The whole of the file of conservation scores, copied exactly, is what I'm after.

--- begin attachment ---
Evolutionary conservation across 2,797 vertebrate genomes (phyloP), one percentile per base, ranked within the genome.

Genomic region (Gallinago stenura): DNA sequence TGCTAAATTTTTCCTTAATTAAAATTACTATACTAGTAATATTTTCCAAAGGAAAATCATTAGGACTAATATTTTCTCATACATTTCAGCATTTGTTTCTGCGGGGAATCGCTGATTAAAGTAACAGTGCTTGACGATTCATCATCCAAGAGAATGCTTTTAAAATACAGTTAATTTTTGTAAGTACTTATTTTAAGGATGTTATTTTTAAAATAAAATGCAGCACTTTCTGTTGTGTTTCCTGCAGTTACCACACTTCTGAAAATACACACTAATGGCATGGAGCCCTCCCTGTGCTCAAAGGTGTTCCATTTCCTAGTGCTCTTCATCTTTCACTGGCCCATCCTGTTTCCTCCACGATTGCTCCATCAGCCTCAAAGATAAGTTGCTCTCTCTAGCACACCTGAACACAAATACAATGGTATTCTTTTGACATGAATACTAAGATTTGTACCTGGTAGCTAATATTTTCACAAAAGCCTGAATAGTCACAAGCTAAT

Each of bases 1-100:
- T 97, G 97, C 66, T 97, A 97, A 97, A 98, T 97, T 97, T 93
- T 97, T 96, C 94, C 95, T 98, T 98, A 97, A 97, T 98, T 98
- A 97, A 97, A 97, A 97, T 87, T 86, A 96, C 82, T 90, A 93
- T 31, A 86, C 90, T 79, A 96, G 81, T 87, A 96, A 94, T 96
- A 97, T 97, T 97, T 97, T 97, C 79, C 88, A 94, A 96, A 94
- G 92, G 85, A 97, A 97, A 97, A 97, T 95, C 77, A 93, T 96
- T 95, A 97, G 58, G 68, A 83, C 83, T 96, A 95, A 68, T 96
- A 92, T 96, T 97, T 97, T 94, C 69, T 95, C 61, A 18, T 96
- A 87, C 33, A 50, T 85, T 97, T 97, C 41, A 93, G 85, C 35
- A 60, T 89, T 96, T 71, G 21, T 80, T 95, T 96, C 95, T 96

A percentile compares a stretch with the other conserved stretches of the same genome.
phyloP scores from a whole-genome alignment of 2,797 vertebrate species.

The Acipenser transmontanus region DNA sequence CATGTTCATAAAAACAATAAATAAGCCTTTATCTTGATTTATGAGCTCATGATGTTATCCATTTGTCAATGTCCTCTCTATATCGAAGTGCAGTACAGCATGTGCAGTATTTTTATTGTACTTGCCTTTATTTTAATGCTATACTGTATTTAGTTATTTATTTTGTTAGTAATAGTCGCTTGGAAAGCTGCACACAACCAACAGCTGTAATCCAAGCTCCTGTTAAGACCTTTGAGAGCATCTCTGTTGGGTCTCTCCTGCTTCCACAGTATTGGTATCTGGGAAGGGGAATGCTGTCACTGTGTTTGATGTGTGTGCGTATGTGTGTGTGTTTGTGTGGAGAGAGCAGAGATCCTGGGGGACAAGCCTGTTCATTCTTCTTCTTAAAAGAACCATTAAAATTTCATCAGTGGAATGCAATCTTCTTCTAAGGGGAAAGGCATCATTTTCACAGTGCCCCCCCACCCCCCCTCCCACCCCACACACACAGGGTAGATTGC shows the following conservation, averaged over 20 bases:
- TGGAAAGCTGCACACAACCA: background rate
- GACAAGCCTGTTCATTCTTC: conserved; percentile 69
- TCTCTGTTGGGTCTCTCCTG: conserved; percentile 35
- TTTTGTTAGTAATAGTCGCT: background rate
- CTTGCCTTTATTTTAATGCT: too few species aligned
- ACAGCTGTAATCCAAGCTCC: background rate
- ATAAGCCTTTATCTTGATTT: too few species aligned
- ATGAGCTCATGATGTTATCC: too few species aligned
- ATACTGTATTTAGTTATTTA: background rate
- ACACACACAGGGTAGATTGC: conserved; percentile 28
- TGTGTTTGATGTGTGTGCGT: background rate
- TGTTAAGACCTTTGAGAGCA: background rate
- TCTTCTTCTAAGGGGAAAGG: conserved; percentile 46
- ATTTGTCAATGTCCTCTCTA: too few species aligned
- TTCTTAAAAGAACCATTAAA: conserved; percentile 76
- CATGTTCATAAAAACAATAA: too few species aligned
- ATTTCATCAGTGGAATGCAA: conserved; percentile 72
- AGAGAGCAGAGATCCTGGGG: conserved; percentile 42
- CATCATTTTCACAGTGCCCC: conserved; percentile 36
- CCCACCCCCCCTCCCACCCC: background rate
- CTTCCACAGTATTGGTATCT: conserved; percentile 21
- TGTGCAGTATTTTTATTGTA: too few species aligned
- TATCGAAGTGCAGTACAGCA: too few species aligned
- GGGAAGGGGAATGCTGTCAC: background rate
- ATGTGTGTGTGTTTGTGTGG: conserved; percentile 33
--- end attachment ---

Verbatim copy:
Evolutionary conservation across 2,797 vertebrate genomes (phyloP), one percentile per base, ranked within the genome.

Genomic region (Gallinago stenura): DNA sequence TGCTAAATTTTTCCTTAATTAAAATTACTATACTAGTAATATTTTCCAAAGGAAAATCATTAGGACTAATATTTTCTCATACATTTCAGCATTTGTTTCTGCGGGGAATCGCTGATTAAAGTAACAGTGCTTGACGATTCATCATCCAAGAGAATGCTTTTAAAATACAGTTAATTTTTGTAAGTACTTATTTTAAGGATGTTATTTTTAAAATAAAATGCAGCACTTTCTGTTGTGTTTCCTGCAGTTACCACACTTCTGAAAATACACACTAATGGCATGGAGCCCTCCCTGTGCTCAAAGGTGTTCCATTTCCTAGTGCTCTTCATCTTTCACTGGCCCATCCTGTTTCCTCCACGATTGCTCCATCAGCCTCAAAGATAAGTTGCTCTCTCTAGCACACCTGAACACAAATACAATGGTATTCTTTTGACATGAATACTAAGATTTGTACCTGGTAGCTAATATTTTCACAAAAGCCTGAATAGTCACAAGCTAAT

Each of bases 1-100:
- T 97, G 97, C 66, T 97, A 97, A 97, A 98, T 97, T 97, T 93
- T 97, T 96, C 94, C 95, T 98, T 98, A 97, A 97, T 98, T 98
- A 97, A 97, A 97, A 97, T 87, T 86, A 96, C 82, T 90, A 93
- T 31, A 86, C 90, T 79, A 96, G 81, T 87, A 96, A 94, T 96
- A 97, T 97, T 97, T 97, T 97, C 79, C 88, A 94, A 96, A 94
- G 92, G 85, A 97, A 97, A 97, A 97, T 95, C 77, A 93, T 96
- T 95, A 97, G 58, G 68, A 83, C 83, T 96, A 95, A 68, T 96
- A 92, T 96, T 97, T 97, T 94, C 69, T 95, C 61, A 18, T 96
- A 87, C 33, A 50, T 85, T 97, T 97, C 41, A 93, G 85, C 35
- A 60, T 89, T 96, T 71, G 21, T 80, T 95, T 96, C 95, T 96

A percentile compares a stretch with the other conserved stretches of the same genome.
phyloP scores from a whole-genome alignment of 2,797 vertebrate species.

The Acipenser transmontanus region DNA sequence CATGTTCATAAAAACAATAAATAAGCCTTTATCTTGATTTATGAGCTCATGATGTTATCCATTTGTCAATGTCCTCTCTATATCGAAGTGCAGTACAGCATGTGCAGTATTTTTATTGTACTTGCCTTTATTTTAATGCTATACTGTATTTAGTTATTTATTTTGTTAGTAATAGTCGCTTGGAAAGCTGCACACAACCAACAGCTGTAATCCAAGCTCCTGTTAAGACCTTTGAGAGCATCTCTGTTGGGTCTCTCCTGCTTCCACAGTATTGGTATCTGGGAAGGGGAATGCTGTCACTGTGTTTGATGTGTGTGCGTATGTGTGTGTGTTTGTGTGGAGAGAGCAGAGATCCTGGGGGACAAGCCTGTTCATTCTTCTTCTTAAAAGAACCATTAAAATTTCATCAGTGGAATGCAATCTTCTTCTAAGGGGAAAGGCATCATTTTCACAGTGCCCCCCCACCCCCCCTCCCACCCCACACACACAGGGTAGATTGC shows the following conservation, averaged over 20 bases:
- TGGAAAGCTGCACACAACCA: background rate
- GACAAGCCTGTTCATTCTTC: conserved; percentile 69
- TCTCTGTTGGGTCTCTCCTG: conserved; percentile 35
- TTTTGTTAGTAATAGTCGCT: background rate
- CTTGCCTTTATTTTAATGCT: too few species aligned
- ACAGCTGTAATCCAAGCTCC: background rate
- ATAAGCCTTTATCTTGATTT: too few species aligned
- ATGAGCTCATGATGTTATCC: too few species aligned
- ATACTGTATTTAGTTATTTA: background rate
- ACACACACAGGGTAGATTGC: conserved; percentile 28
- TGTGTTTGATGTGTGTGCGT: background rate
- TGTTAAGACCTTTGAGAGCA: background rate
- TCTTCTTCTAAGGGGAAAGG: conserved; percentile 46
- ATTTGTCAATGTCCTCTCTA: too few species aligned
- TTCTTAAAAGAACCATTAAA: conserved; percentile 76
- CATGTTCATAAAAACAATAA: too few species aligned
- ATTTCATCAGTGGAATGCAA: conserved; percentile 72
- AGAGAGCAGAGATCCTGGGG: conserved; percentile 42
- CATCATTTTCACAGTGCCCC: conserved; percentile 36
- CCCACCCCCCCTCCCACCCC: background rate
- CTTCCACAGTATTGGTATCT: conserved; percentile 21
- TGTGCAGTATTTTTATTGTA: too few species aligned
- TATCGAAGTGCAGTACAGCA: too few species aligned
- GGGAAGGGGAATGCTGTCAC: background rate
- ATGTGTGTGTGTTTGTGTGG: conserved; percentile 33